Boys Don’t Cry
今回の留学で最後の授業内プレゼンテーションに選んだのがこの映画Boys Don’t Cry (1999)。
主人公のBrandon Teenaは実在した人物。性同一性障害を抱えている。肉体は女性、アイデンティティは男性という組み合わせだ。それ自体は、今やqueer studiesなどの分野でいろいろと議論が重ねられているので目新しくはない。
ところが、Brandon Teenaはあえて小さな田舎町で生きることを選んだ。いわゆるwhite trushと呼ばれる白人の貧しい労働階級の人々が多く住むFalls Cityのような田舎町では性同一性障害どころかゲイやレズビアンでさえも、一般の人間からは理解は得られにくい。それどころか嫌悪や憎しみの対象となりやすい。肉体的に女性であることを隠しながら、小さな田舎町で男として生きていこうとしたBrandon Teenaだったが、途中で身元がわれてしまい、男仲間達にレイプされた後、ほどなく銃で撃たれて殺される。はっきり言って痛々しい人生のあり方である。
一冊は、学術的なアプローチではないものを選んだ。Brandon Teenaと同じFTM(Female to Male Transsexual)である人物Mark Reesの自伝Dear Sir or Madamだ。僕らには想像がつかないような生活上の困難や、彼らの具体的な心の動きを少しでも把握してみたいと考えたからだ。
Boys Don’t Cry (1999)( metacritic.com )
BOYS DON’T CRY BY ROGER EBERT
■ “I am a man trapped in a woman’s body.”
Its motto instead could be, “Girls just wanna have fun.”
■She is not a transsexual, a lesbian, a cross-dresser, or a member of any other category on the laundry list of sexual identities; she is a girl who thinks of herself as a boy
, and when she leaves Lincoln, Neb., and moves to the town of Falls City in 1993, that is how she presents herself
■we see the two men later charged with Brandon’s rape and, after the local law authorities didn’t act seriously on that charge
, murder a few days later.
■”Boys Don’t Cry” is not sociology, however, but a romantic tragedy–a “Romeo and Juliet” set in a Nebraska trailer park.
■There is a reason country music is sad. Into this wasteland, which is all Lana knows, comes Brandon, who brings her a flower.
■There is a stretch when she knows, and yet she doesn’t know, because she doesn’t want to know; romance is built on illusion
, and when we love someone, we love the illusion they have created for us.
■she doesn’t underline the stupidity of the local law-enforcement officials
because that’s not necessary; she sees Tom and John not as simple killers but as the instruments of deep ignorance and inherited anti-social pathology. (Tom knows he’s trouble; he holds his hand in a flame and then cuts himself, explaining, “This helps control the thing inside of me so I don’t snap out at people.
■The docudrama may be the key dramatic form of the 90s because of the extent to which its simplifications influence the way we make sense of the world around us. Not that we didn’t already have a habit of simplifying and therefore fictionalizing facts.
■The propagandizing is obvious in the Teena Brandon movie, Boys Don’t Cry, where practically everything we see and hear conspires to feed our outrage at the sexual intolerance of other characters in the story.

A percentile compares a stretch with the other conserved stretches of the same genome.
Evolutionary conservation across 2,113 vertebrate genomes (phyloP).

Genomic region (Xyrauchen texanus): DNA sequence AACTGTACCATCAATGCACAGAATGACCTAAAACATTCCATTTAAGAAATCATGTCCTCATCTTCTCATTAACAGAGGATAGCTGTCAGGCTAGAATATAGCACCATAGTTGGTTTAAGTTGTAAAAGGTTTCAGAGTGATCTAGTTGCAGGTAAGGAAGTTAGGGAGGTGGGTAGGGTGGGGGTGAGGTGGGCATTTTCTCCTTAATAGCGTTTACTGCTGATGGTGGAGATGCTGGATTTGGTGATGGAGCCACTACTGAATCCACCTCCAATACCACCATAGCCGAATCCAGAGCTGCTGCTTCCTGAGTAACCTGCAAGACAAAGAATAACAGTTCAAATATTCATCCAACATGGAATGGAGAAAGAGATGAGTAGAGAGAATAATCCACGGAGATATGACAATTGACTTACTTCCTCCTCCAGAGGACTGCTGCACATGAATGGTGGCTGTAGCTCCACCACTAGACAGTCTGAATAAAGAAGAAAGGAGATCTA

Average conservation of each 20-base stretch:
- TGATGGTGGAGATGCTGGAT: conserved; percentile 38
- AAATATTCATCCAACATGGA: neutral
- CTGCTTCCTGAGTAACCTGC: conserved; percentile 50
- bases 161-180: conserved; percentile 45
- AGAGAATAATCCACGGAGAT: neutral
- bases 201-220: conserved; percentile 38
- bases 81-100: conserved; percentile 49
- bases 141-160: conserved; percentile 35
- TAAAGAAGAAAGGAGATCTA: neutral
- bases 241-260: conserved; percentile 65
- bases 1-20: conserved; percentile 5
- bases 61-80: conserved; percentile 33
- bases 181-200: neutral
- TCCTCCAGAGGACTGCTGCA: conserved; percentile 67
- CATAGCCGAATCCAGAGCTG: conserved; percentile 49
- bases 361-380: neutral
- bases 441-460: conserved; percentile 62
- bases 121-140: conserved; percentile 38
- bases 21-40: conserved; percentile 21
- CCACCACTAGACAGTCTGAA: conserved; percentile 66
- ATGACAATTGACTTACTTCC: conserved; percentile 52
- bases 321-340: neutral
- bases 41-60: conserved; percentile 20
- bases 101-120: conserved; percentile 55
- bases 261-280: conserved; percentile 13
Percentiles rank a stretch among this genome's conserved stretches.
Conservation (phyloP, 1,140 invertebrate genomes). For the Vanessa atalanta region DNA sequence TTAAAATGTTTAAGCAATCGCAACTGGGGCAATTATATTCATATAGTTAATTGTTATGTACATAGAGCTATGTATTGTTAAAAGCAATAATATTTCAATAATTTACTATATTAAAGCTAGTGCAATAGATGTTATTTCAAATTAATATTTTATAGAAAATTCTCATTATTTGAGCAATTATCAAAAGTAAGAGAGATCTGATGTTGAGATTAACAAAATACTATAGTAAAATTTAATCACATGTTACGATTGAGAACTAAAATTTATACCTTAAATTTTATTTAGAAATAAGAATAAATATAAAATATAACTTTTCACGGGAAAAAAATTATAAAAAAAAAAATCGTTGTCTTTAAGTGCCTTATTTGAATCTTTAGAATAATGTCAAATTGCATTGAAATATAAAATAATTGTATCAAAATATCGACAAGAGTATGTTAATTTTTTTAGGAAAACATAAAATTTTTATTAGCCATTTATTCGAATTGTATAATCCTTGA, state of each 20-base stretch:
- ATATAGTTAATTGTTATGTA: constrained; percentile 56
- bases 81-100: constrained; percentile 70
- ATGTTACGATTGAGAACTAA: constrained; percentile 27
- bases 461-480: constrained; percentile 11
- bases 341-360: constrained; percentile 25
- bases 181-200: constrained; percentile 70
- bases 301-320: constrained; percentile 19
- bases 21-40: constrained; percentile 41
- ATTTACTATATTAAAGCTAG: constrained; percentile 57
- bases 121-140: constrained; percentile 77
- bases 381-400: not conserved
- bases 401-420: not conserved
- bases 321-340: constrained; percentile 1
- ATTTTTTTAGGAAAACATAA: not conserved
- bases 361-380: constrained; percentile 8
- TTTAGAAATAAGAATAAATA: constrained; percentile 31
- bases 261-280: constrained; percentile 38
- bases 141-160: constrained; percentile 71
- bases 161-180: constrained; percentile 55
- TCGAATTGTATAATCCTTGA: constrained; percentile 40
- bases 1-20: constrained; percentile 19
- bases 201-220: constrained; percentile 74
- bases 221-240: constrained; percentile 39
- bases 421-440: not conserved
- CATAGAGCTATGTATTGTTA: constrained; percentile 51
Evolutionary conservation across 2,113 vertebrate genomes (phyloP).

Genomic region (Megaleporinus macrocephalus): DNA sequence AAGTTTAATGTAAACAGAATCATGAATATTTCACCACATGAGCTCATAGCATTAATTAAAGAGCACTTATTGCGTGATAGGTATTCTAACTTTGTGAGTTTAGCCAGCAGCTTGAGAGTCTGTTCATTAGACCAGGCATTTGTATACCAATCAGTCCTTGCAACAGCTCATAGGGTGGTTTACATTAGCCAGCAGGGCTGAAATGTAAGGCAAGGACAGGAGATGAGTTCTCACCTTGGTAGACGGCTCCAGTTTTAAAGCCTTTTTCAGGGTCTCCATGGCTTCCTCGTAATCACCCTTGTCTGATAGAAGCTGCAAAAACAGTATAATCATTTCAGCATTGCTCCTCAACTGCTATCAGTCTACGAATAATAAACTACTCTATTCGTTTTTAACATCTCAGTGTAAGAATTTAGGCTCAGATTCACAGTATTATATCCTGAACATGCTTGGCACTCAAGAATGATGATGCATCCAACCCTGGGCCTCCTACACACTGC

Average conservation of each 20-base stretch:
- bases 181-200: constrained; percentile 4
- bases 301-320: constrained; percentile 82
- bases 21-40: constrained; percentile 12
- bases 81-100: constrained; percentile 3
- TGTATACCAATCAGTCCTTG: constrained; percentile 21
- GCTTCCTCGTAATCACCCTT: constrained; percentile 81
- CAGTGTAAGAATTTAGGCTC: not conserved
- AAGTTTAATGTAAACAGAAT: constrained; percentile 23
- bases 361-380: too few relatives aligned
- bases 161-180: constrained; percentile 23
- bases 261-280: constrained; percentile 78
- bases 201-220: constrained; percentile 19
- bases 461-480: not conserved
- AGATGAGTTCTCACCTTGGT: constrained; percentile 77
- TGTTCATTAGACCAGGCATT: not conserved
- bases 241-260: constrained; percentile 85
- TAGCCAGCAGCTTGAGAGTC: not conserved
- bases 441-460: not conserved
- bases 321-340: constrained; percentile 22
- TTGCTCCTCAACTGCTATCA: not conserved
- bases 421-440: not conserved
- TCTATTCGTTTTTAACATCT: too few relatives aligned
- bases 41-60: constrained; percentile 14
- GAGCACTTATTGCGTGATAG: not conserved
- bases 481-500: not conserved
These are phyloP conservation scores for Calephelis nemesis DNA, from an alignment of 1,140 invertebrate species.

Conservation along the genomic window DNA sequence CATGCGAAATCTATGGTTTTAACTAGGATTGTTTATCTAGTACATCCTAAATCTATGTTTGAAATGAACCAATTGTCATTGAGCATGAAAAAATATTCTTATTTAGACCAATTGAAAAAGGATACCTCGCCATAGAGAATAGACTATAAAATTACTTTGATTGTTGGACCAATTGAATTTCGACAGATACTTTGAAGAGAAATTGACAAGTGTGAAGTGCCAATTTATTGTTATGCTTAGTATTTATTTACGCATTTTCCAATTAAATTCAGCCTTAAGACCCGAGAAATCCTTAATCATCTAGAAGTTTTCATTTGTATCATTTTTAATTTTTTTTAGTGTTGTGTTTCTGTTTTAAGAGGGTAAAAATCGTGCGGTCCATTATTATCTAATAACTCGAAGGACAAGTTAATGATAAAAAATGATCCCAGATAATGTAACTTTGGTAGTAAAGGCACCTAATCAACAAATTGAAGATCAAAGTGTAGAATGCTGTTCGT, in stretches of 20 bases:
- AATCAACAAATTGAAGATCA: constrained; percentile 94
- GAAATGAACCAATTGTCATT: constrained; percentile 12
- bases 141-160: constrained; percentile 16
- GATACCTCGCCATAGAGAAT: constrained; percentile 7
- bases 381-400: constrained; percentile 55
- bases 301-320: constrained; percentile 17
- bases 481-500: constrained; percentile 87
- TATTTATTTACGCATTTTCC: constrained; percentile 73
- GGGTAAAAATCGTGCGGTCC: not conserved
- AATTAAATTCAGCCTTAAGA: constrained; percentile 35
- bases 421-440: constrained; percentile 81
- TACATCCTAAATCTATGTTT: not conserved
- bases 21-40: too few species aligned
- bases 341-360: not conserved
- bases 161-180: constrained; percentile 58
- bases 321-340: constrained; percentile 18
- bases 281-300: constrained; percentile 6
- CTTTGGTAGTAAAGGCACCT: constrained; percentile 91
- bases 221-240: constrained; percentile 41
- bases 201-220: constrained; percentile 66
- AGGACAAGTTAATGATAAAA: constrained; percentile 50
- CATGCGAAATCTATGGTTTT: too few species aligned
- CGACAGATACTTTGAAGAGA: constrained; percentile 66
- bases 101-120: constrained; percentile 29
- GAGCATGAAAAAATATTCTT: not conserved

■Yet the Boys Don’t Cry press book doesn’t say a thing about what details in the movie had to be fictionalized or why
. I assume legalities must have played some role in the changes, but making the profile easy to digest for purposes of agitprop must also have been a factor.
■Why else exclude fascinating (if emotionally confusing) material from Jones’s book such as the fact that Teena tried to enlist in the army to take part in Operation Desert Storm
but failed the entrance exams or that after Teena’s murder her mother set up a fund to get her child a headstone and “some [transgender or gay activists] were willing to help out, but not if the headstone read Teena Brandon…. For them, Brandon Teena was a latter-day Joan of Arc.” And why else exclude such distracting information as the fact that one of two other people killed along with Teena Brandon was Phillip DeVine, a black man with an artificial leg
who was involved with the sister of Teena’s girlfriend (another omitted character)?
■the movie is as much about working-class life as it is about sexuality
, which complicates its social message: one might emerge from it screaming for the blood of rednecks as well as weeping for some of their victims.
■One of the most shocking parts of the film is the interrogation of Teena Brandon by a sheriff after she was raped, much of which comes verbatim from the recorded interrogation of Brandon by Sheriff Charles Laux. Certainly more than one of the yokels in this story deserves our undying contempt.